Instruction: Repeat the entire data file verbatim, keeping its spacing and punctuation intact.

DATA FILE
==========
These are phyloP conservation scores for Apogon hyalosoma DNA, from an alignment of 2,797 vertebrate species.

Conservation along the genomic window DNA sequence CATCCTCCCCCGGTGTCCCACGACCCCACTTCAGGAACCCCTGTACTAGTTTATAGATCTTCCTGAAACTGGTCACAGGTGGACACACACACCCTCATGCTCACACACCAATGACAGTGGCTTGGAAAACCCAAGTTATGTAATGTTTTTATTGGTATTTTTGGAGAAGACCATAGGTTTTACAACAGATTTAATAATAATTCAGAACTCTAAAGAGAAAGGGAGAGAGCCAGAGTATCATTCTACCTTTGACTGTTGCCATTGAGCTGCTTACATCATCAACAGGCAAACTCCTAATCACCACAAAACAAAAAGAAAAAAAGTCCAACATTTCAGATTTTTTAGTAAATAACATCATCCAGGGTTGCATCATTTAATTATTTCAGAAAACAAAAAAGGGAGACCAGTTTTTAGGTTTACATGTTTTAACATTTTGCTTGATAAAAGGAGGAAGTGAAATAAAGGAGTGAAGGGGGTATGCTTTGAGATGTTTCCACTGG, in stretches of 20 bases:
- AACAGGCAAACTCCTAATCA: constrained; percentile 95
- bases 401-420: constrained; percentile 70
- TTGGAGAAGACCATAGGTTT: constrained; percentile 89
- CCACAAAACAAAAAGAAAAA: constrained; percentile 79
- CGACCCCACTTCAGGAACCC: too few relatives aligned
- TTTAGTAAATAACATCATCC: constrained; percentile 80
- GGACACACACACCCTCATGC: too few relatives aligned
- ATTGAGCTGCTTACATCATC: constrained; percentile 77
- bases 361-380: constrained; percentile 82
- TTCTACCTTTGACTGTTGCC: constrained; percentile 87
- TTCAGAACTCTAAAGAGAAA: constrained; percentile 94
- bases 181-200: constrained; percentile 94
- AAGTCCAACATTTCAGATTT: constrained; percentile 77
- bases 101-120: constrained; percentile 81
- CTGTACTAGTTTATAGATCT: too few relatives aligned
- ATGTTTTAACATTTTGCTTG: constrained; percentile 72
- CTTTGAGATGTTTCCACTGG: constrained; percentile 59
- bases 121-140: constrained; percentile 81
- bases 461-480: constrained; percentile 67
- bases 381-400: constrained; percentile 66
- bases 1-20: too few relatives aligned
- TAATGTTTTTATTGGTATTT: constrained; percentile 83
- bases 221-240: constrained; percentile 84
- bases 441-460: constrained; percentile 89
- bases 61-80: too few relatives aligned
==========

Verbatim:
These are phyloP conservation scores for Apogon hyalosoma DNA, from an alignment of 2,797 vertebrate species.

Conservation along the genomic window DNA sequence CATCCTCCCCCGGTGTCCCACGACCCCACTTCAGGAACCCCTGTACTAGTTTATAGATCTTCCTGAAACTGGTCACAGGTGGACACACACACCCTCATGCTCACACACCAATGACAGTGGCTTGGAAAACCCAAGTTATGTAATGTTTTTATTGGTATTTTTGGAGAAGACCATAGGTTTTACAACAGATTTAATAATAATTCAGAACTCTAAAGAGAAAGGGAGAGAGCCAGAGTATCATTCTACCTTTGACTGTTGCCATTGAGCTGCTTACATCATCAACAGGCAAACTCCTAATCACCACAAAACAAAAAGAAAAAAAGTCCAACATTTCAGATTTTTTAGTAAATAACATCATCCAGGGTTGCATCATTTAATTATTTCAGAAAACAAAAAAGGGAGACCAGTTTTTAGGTTTACATGTTTTAACATTTTGCTTGATAAAAGGAGGAAGTGAAATAAAGGAGTGAAGGGGGTATGCTTTGAGATGTTTCCACTGG, in stretches of 20 bases:
- AACAGGCAAACTCCTAATCA: constrained; percentile 95
- bases 401-420: constrained; percentile 70
- TTGGAGAAGACCATAGGTTT: constrained; percentile 89
- CCACAAAACAAAAAGAAAAA: constrained; percentile 79
- CGACCCCACTTCAGGAACCC: too few relatives aligned
- TTTAGTAAATAACATCATCC: constrained; percentile 80
- GGACACACACACCCTCATGC: too few relatives aligned
- ATTGAGCTGCTTACATCATC: constrained; percentile 77
- bases 361-380: constrained; percentile 82
- TTCTACCTTTGACTGTTGCC: constrained; percentile 87
- TTCAGAACTCTAAAGAGAAA: constrained; percentile 94
- bases 181-200: constrained; percentile 94
- AAGTCCAACATTTCAGATTT: constrained; percentile 77
- bases 101-120: constrained; percentile 81
- CTGTACTAGTTTATAGATCT: too few relatives aligned
- ATGTTTTAACATTTTGCTTG: constrained; percentile 72
- CTTTGAGATGTTTCCACTGG: constrained; percentile 59
- bases 121-140: constrained; percentile 81
- bases 461-480: constrained; percentile 67
- bases 381-400: constrained; percentile 66
- bases 1-20: too few relatives aligned
- TAATGTTTTTATTGGTATTT: constrained; percentile 83
- bases 221-240: constrained; percentile 84
- bases 441-460: constrained; percentile 89
- bases 61-80: too few relatives aligned